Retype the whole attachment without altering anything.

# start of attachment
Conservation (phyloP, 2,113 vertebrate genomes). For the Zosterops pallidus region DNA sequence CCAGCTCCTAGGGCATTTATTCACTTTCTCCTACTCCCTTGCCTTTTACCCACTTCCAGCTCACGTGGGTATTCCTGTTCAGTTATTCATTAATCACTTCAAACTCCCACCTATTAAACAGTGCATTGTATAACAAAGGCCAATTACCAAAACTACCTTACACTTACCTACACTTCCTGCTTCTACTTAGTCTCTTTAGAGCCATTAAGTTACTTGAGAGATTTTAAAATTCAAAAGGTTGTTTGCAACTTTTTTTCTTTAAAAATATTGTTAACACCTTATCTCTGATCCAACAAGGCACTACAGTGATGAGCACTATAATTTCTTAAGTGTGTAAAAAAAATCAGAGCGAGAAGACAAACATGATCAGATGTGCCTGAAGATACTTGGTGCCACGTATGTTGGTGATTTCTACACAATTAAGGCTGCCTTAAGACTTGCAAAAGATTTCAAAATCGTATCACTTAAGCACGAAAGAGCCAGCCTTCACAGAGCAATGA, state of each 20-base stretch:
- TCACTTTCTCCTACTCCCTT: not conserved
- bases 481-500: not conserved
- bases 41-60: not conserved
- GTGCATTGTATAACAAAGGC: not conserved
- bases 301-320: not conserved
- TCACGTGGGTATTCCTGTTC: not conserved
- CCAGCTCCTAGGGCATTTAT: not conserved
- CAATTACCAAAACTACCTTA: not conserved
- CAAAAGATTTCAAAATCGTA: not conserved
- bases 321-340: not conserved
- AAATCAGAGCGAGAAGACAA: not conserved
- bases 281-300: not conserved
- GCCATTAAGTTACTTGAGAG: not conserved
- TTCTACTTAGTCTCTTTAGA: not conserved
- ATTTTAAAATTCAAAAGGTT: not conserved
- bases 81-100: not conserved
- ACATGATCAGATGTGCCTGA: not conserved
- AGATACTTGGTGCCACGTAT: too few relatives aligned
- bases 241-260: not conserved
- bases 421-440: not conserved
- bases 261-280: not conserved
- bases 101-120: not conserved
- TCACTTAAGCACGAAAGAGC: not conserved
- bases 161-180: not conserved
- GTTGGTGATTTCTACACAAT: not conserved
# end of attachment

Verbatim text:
Conservation (phyloP, 2,113 vertebrate genomes). For the Zosterops pallidus region DNA sequence CCAGCTCCTAGGGCATTTATTCACTTTCTCCTACTCCCTTGCCTTTTACCCACTTCCAGCTCACGTGGGTATTCCTGTTCAGTTATTCATTAATCACTTCAAACTCCCACCTATTAAACAGTGCATTGTATAACAAAGGCCAATTACCAAAACTACCTTACACTTACCTACACTTCCTGCTTCTACTTAGTCTCTTTAGAGCCATTAAGTTACTTGAGAGATTTTAAAATTCAAAAGGTTGTTTGCAACTTTTTTTCTTTAAAAATATTGTTAACACCTTATCTCTGATCCAACAAGGCACTACAGTGATGAGCACTATAATTTCTTAAGTGTGTAAAAAAAATCAGAGCGAGAAGACAAACATGATCAGATGTGCCTGAAGATACTTGGTGCCACGTATGTTGGTGATTTCTACACAATTAAGGCTGCCTTAAGACTTGCAAAAGATTTCAAAATCGTATCACTTAAGCACGAAAGAGCCAGCCTTCACAGAGCAATGA, state of each 20-base stretch:
- TCACTTTCTCCTACTCCCTT: not conserved
- bases 481-500: not conserved
- bases 41-60: not conserved
- GTGCATTGTATAACAAAGGC: not conserved
- bases 301-320: not conserved
- TCACGTGGGTATTCCTGTTC: not conserved
- CCAGCTCCTAGGGCATTTAT: not conserved
- CAATTACCAAAACTACCTTA: not conserved
- CAAAAGATTTCAAAATCGTA: not conserved
- bases 321-340: not conserved
- AAATCAGAGCGAGAAGACAA: not conserved
- bases 281-300: not conserved
- GCCATTAAGTTACTTGAGAG: not conserved
- TTCTACTTAGTCTCTTTAGA: not conserved
- ATTTTAAAATTCAAAAGGTT: not conserved
- bases 81-100: not conserved
- ACATGATCAGATGTGCCTGA: not conserved
- AGATACTTGGTGCCACGTAT: too few relatives aligned
- bases 241-260: not conserved
- bases 421-440: not conserved
- bases 261-280: not conserved
- bases 101-120: not conserved
- TCACTTAAGCACGAAAGAGC: not conserved
- bases 161-180: not conserved
- GTTGGTGATTTCTACACAAT: not conserved